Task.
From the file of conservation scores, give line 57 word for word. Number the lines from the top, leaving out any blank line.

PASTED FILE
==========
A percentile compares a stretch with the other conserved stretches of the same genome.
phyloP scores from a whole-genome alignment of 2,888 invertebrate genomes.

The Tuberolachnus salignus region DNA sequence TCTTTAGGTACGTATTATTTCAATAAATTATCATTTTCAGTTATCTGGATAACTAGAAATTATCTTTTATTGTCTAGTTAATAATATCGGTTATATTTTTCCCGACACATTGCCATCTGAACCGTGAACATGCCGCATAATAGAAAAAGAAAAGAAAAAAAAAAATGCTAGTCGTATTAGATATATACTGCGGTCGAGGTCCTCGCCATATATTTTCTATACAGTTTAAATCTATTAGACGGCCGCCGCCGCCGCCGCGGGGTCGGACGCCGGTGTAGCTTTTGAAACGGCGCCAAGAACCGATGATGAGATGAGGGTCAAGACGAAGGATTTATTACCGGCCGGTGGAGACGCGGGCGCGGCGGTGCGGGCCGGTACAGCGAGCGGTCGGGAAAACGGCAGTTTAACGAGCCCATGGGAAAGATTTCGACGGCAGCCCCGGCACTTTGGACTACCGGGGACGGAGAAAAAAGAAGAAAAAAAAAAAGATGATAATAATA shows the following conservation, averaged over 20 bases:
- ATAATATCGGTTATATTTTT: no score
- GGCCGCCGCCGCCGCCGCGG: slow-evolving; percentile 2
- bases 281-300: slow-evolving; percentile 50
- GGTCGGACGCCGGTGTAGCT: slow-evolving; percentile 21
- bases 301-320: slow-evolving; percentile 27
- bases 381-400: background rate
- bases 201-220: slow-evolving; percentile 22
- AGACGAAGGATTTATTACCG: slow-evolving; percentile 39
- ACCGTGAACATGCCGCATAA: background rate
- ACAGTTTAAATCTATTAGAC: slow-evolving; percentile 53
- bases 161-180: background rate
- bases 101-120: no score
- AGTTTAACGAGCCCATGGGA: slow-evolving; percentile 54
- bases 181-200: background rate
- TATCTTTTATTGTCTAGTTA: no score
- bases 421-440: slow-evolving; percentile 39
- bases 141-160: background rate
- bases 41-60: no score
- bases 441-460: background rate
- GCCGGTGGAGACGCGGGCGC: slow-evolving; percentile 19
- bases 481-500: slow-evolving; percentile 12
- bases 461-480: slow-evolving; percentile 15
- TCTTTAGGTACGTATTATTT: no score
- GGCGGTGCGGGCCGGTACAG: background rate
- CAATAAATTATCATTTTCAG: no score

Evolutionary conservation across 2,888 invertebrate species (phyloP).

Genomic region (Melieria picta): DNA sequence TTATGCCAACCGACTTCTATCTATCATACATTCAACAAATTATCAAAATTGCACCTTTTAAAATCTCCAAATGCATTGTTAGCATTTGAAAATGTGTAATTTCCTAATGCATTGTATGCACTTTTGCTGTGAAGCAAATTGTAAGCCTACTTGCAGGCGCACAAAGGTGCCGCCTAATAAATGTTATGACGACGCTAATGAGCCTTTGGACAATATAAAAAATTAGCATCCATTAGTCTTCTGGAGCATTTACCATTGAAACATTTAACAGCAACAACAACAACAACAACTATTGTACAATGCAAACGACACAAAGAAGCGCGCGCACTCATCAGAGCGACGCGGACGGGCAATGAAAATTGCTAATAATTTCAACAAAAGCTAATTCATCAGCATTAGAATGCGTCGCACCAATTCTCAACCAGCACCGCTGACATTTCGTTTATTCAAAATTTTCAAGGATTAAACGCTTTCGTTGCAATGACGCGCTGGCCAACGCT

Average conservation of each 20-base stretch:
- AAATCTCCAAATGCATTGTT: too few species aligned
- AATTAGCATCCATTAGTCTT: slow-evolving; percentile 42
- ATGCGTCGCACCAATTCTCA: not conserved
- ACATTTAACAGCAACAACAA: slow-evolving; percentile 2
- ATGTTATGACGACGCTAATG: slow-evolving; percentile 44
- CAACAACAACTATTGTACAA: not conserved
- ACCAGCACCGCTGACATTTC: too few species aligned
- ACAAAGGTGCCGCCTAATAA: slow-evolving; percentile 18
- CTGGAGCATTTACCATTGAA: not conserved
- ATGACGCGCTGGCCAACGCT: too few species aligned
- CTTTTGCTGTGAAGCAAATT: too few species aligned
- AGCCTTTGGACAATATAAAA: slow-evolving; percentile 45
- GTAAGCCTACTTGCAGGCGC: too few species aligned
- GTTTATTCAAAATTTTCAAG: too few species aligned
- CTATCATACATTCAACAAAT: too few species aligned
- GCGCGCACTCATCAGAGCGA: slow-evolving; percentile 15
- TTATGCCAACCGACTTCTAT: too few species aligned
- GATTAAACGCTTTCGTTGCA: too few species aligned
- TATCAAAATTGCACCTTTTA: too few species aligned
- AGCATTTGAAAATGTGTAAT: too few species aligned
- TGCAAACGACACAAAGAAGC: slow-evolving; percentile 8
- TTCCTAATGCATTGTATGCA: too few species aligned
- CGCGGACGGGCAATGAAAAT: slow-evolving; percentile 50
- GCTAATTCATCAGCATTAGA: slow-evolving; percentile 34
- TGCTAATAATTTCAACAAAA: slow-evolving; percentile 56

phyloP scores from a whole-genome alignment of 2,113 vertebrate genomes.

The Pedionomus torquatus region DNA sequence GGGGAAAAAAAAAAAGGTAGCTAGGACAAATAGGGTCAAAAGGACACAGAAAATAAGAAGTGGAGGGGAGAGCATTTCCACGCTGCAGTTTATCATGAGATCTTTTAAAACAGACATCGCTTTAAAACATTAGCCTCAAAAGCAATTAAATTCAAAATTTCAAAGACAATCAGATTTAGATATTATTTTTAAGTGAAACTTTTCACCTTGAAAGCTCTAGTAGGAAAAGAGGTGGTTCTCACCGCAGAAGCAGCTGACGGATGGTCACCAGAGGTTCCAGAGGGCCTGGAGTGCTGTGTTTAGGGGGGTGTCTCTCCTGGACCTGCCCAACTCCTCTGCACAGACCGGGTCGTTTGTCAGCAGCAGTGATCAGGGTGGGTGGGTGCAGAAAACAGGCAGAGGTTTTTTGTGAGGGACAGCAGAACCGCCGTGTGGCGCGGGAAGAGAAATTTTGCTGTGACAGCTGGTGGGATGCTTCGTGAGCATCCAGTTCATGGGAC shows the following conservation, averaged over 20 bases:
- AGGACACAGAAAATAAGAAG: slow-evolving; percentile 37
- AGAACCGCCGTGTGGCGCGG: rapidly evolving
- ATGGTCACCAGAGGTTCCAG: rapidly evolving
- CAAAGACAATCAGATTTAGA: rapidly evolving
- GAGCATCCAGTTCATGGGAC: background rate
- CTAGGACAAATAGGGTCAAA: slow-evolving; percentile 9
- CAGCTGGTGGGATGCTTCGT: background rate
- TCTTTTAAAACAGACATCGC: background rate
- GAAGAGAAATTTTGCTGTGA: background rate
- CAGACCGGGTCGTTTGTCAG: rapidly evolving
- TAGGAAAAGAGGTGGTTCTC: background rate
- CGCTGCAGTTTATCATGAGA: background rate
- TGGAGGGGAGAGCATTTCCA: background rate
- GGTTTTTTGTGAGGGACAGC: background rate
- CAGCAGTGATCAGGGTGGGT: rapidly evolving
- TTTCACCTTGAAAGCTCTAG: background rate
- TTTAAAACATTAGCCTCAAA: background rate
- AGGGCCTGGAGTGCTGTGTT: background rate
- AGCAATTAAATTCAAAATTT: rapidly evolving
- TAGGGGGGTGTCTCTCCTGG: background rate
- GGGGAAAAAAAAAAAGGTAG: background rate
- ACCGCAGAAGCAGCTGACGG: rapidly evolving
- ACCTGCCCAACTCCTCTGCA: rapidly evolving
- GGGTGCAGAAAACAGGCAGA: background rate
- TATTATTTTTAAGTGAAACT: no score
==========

phyloP scores from a whole-genome alignment of 2,113 vertebrate genomes.